Patients with large burns must be carefully resuscitated to balance adequate tissue perfusion with the risk of end-organ damage. One devastating complication of overresuscitation is abdominal compartment syndrome. Reducing the volume of fluids given during resuscitation may reduce the incidence of abdominal compartment syndrome and improve outcomes.
To determine whether decreasing fluid resuscitation volume in a burn center reduced the incidence of abdominal compartment syndrome.
This retrospective cohort study involved all patients with severe burns (total body surface area ≥20%) who were admitted to a burn intensive care unit over 4 years (n = 166). Primary outcomes were required fluid volume, whether differences in the patient characteristics measured affected outcomes, rate of abdominal compartment syndrome, and incidence of abdominal hypertension. After the first 2 years, the Parkland fluid resuscitation algorithm was modified to decrease the volume goal, and patients were assessed for the incidence of abdominal compartment syndrome and related complications such as kidney failure, abdominal hypertension, and ventilator days.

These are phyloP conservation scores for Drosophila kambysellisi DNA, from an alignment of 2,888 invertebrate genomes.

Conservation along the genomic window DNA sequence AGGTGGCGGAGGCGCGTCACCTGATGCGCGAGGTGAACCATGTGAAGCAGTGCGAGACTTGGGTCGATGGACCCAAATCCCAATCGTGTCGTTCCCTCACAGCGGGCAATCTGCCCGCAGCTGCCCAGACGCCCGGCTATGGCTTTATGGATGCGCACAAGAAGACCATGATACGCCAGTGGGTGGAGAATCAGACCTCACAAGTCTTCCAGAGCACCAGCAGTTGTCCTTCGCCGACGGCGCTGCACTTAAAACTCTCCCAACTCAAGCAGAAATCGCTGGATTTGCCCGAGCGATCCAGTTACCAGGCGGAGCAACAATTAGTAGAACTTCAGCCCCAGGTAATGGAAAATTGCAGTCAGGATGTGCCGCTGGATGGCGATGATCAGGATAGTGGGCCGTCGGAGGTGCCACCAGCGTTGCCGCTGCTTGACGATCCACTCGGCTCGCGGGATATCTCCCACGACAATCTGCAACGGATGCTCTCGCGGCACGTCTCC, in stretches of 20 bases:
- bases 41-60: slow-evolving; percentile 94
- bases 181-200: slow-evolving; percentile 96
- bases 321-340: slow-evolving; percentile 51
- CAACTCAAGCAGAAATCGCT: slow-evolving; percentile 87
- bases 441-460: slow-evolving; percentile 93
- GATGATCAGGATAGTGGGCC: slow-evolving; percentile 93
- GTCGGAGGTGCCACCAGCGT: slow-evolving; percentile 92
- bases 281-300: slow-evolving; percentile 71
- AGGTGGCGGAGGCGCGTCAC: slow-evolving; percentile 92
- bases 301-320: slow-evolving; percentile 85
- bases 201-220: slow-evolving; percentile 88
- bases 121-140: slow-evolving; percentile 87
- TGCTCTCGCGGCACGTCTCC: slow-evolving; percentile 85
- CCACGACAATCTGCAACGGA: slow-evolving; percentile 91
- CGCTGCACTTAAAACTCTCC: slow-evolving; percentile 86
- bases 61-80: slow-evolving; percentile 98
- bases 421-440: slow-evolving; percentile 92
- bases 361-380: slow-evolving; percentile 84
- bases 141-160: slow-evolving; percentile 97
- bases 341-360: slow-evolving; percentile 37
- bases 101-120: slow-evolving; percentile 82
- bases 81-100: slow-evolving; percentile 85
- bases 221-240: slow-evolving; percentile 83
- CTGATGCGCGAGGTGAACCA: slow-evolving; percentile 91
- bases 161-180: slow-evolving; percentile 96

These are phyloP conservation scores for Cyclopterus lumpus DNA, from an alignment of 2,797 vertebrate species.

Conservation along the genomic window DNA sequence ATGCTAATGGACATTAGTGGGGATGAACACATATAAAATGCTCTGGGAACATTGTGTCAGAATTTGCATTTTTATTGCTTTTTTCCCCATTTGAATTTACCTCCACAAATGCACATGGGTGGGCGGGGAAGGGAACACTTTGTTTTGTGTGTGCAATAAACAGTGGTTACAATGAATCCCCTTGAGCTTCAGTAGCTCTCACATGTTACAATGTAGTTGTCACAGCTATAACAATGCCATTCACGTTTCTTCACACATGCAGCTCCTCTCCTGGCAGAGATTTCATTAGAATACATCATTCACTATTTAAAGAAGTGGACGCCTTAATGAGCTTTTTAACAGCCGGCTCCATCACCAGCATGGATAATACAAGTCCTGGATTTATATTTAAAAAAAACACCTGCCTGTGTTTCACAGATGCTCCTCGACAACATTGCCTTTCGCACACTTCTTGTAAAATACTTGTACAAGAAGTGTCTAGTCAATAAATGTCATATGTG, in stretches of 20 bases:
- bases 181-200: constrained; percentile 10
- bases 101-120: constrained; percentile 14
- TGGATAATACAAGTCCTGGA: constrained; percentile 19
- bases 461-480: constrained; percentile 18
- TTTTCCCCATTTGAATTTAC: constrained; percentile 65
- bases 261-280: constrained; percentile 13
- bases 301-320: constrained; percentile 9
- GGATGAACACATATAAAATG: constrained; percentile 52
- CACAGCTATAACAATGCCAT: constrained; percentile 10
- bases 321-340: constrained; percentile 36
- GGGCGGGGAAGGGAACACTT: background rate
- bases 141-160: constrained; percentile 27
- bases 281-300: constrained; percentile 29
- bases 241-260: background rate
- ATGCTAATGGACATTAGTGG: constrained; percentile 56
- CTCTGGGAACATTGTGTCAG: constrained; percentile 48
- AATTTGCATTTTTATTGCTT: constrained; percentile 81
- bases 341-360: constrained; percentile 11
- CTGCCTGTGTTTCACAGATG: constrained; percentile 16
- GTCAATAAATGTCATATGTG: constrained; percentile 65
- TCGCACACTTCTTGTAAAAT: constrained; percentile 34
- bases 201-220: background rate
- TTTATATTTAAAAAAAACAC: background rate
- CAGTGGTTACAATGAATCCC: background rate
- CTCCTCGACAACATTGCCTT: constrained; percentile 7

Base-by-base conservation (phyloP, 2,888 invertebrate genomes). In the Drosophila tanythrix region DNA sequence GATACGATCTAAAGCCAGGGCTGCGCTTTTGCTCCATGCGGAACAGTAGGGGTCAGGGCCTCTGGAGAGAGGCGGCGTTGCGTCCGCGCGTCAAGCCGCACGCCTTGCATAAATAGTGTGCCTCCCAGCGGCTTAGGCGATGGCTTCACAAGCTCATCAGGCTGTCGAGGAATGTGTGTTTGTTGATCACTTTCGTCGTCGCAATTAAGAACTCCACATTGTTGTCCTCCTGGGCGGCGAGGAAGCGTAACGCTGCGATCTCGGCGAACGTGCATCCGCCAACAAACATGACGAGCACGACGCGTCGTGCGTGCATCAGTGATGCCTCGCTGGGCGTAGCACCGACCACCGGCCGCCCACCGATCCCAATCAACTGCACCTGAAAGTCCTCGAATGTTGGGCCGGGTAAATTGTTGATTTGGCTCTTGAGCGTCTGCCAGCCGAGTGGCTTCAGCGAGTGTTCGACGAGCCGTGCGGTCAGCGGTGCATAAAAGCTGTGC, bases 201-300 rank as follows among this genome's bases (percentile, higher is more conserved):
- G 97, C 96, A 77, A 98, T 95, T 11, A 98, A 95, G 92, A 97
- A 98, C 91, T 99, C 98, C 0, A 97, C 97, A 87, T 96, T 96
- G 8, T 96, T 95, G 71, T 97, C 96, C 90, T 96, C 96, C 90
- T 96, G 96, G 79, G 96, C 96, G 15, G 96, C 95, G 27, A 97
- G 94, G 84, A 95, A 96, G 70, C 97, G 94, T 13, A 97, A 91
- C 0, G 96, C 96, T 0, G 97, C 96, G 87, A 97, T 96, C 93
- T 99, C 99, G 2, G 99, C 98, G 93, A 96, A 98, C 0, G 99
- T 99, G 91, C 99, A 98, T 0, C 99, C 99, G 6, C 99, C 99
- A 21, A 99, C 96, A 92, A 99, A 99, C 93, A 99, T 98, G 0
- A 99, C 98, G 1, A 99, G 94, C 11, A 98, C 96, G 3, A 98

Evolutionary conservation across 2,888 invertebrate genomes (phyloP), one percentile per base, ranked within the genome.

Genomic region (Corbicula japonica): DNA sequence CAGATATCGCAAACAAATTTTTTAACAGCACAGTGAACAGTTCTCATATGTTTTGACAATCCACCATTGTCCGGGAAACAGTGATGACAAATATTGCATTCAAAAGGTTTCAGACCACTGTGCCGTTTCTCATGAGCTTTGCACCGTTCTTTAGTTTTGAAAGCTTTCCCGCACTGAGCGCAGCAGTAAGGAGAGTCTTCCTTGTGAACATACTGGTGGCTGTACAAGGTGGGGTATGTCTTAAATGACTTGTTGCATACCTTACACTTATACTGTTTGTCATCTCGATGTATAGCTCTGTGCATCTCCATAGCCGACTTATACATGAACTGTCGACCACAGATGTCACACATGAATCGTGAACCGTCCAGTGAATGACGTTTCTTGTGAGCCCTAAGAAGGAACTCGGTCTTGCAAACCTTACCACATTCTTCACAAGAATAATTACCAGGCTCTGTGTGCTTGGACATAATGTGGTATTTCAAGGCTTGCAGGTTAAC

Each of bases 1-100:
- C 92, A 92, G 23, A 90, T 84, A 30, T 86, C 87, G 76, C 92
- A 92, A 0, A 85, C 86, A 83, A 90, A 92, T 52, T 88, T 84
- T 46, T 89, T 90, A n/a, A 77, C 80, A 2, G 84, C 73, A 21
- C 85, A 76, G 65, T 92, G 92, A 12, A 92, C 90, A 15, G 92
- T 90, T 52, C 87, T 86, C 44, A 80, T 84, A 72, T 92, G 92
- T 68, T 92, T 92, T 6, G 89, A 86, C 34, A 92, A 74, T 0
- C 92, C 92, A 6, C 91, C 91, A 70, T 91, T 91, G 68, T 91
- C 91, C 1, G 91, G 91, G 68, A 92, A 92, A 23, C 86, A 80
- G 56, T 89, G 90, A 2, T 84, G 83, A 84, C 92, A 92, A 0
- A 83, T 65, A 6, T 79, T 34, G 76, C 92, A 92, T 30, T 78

A total of 16% of patients resuscitated using the Parkland equation experienced abdominal compartment syndrome compared with 10% of patients resuscitated using the modified algorithm, a difference of 6 percentage points (P = .39). Average volume administered was 11.8 L using the Parkland formula and 9.4 L using the modified algorithm (P = .03).
Despite a significant decrease in the amount of fluid administered, no significant difference was found in incidence of abdominal compartment syndrome or urine output. Matched prospective studies are needed to improve resuscitation care for patients with large burns.